June 20, 2018
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Rethink Penobscot River restoration

By Joe Bertolaccini, Special to the BDN

Much has been written about the benefits that will be attributed to the Penobscot River restoration project, which is reported to open some 1,000 miles of river to 11 species of migratory fish that now are blocked by three dams. The project calls for the removal of those dams as well as adding generating capacity to the Enfield Dam and constructing fishways at several other sites.
As much as I agree with the general intent of this project and recognize the vast amount of work, negotiations and compromises that took place to make it possible, I feel that we are missing several important points.
It is important to me to have unobstructed and clean waterways in our state. I have enjoyed fly-fishing for the past 60 years of my life and hope that the same opportunity will be available for those who come after me. I also am personal friends and a fishing companion of many who have supported and have been involved in this project.
Having said that, I feel that we have to get our “big picture” priorities straight. From environmental, social and economic viewpoints, one, if not the highest priority in this state, nation and world is to increase and develop more clean, renewable, nonpolluting energy resources. Hydropower is perhaps the cleanest, most reliable, efficient, economical and proven renewable source that now is available.
We should maximize development of hydropower and not settle for the “no net loss” scenario. This obviously would be accomplished by keeping all of our presently functioning hydropower dams on the Penobscot River as well as adding capacity to the Enfield dam and all others where practical.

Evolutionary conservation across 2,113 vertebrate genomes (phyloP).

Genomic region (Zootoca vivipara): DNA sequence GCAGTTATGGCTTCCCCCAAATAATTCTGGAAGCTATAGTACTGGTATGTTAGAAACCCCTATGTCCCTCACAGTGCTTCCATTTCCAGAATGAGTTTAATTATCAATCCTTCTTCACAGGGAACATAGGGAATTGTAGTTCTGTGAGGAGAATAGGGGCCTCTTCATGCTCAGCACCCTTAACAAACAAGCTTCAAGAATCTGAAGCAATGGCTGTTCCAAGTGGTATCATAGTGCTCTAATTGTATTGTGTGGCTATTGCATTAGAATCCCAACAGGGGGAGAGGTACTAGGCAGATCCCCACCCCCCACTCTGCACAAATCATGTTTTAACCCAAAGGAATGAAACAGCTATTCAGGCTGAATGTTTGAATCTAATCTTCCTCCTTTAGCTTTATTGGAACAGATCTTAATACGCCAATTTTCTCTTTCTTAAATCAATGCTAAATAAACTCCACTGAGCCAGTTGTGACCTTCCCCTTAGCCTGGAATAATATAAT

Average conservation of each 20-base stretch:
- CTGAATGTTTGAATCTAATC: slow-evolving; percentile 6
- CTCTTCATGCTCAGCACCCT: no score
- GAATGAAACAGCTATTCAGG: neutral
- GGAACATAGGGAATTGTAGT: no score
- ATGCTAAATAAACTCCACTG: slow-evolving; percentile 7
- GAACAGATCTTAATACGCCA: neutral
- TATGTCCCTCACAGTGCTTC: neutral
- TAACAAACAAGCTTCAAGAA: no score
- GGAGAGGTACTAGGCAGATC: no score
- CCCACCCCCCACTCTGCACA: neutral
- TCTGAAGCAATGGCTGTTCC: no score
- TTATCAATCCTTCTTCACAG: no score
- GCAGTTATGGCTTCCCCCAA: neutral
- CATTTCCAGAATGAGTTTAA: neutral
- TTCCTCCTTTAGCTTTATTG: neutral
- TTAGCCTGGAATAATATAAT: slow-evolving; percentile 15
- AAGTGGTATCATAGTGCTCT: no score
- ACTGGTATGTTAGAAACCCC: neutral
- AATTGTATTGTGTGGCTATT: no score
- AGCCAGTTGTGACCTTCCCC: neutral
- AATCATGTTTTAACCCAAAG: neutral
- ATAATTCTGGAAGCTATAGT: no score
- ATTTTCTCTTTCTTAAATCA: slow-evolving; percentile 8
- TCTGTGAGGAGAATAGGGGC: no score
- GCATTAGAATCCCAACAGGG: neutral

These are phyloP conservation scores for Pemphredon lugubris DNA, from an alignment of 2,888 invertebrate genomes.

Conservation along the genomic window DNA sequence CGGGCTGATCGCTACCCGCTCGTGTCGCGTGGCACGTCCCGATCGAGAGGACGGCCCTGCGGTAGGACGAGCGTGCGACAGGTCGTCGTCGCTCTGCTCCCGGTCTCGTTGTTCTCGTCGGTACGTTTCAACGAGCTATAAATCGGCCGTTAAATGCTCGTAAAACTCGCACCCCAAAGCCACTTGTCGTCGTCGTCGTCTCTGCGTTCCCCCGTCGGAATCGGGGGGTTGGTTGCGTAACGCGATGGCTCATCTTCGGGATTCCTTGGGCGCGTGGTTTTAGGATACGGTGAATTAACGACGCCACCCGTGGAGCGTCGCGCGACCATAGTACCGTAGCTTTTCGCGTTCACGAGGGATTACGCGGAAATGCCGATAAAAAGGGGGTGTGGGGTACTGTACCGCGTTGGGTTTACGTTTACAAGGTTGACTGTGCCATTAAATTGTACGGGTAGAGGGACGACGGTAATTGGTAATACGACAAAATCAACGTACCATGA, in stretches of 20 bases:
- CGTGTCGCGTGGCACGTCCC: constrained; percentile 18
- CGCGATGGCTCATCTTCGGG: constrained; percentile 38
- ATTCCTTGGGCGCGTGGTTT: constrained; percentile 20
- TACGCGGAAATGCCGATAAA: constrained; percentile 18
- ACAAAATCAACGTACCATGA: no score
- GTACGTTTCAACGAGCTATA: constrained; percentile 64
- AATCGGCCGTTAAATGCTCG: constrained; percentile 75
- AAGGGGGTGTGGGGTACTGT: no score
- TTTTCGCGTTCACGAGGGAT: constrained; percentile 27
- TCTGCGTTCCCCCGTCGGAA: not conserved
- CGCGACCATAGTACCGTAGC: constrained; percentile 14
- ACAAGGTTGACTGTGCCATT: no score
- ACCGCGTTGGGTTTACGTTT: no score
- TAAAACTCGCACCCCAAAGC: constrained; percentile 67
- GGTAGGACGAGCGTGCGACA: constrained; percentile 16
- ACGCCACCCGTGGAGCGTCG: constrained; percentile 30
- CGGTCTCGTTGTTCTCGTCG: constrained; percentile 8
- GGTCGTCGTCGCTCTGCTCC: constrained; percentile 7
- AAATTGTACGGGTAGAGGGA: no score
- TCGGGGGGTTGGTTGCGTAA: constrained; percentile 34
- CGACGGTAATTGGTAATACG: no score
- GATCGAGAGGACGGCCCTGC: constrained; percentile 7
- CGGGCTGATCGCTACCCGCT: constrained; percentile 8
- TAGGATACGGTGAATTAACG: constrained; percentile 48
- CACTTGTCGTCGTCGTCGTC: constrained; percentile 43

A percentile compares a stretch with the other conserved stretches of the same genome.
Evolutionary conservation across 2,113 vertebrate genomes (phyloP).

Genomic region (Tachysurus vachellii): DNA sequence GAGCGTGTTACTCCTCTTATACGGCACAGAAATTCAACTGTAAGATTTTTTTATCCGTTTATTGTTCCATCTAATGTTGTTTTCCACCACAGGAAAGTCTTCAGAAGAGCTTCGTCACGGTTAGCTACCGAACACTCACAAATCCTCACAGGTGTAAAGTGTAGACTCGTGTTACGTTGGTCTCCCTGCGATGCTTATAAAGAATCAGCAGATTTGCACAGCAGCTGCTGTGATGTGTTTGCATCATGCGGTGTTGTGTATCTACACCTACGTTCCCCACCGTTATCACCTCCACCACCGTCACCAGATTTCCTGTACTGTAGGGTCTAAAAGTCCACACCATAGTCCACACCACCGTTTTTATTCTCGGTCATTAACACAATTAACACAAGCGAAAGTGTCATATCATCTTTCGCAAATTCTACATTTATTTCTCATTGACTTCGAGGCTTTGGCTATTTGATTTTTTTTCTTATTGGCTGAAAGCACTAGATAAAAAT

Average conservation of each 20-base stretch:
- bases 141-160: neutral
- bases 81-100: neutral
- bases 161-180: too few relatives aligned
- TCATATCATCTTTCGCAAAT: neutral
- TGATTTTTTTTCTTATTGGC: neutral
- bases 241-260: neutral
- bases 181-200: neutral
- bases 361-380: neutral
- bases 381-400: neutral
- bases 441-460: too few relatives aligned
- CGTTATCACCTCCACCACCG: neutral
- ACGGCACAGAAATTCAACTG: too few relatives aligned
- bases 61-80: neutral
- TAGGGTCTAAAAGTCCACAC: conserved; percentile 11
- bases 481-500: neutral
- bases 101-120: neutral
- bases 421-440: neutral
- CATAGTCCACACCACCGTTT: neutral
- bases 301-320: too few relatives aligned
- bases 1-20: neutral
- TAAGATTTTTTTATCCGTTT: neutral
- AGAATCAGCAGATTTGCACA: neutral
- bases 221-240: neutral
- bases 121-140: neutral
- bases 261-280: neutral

Second, there is little guarantee that opening more rivers and streams to anadromous species will result in any increase in numbers of Atlantic salmon, striped bass, shad, alewives, etc. These fish have drastically diminished over the years in spite of efforts to remove dams and improve water quality and habitat.
The Atlantic salmon runs that peaked in the 1980s occurred before much of this work was done. There presently are miles and miles of clean and free-flowing rivers and streams in this state that have seen little or no significant runs of fish in recent years. This tells me that these problems cannot be solved in Maine, but must be addressed in a much larger context, such as more stringent commercial fishing regulations, predator control, exploring the effects of ocean temperature changes on our fisheries, eliminating further destruction of marine habitat in our bays and estuaries and overall better conservation management of our marine resources. In my judgment, the $24 million needed to remove functioning power dams would be better spent on those efforts.
Third, by opening 1,000 miles of the Penobscot River to sea-run species, we run a great risk of allowing non-native, invasive predatory species to infiltrate upper reaches of the watershed and beyond, which can have a devastating effect on our well-established and nationally renowned brook trout and landlocked salmon fisheries. All we have to do is look back to the 1950s and ’60s when lamprey eels (which we have an abundance of now in our rivers and streams) almost eliminated the lake trout populations in the Great Lakes. There are simply too many unknowns and changes that have taken place in trying to restore species that haven’t populated our waterways for hundreds of years.
Finally, the loss of existing head ponds on the river can negatively affect the outstanding smallmouth bass fishery that we now have on the Penobscot, as well as lowering water tables and increasing river velocities, which cause bank erosion and excessive silting downstream. Dams in their present condition are excellent silt, debris and pollution traps, further protecting downstream areas. Tailwaters of dams can improve fisheries habitat by forming deep, well-oxygenated pools that can lower summertime water temperatures. Other benefits can include flood control and fire protection as well as a multitude of water-based recreation activities.
I sincerely respect the efforts and dedication of those who are involved in the Penobscot River restoration project, realizing that they are doing what they believe is best for the river and Maine’s resources. However, in consideration of all the above, I feel that this is not the right thing to do, especially at this point in time. My hope is that in planning future river “restoration” projects, the above concerns are adequately addressed.

Joe Bertolaccini of Orrington is an engineer and registered Maine guide.

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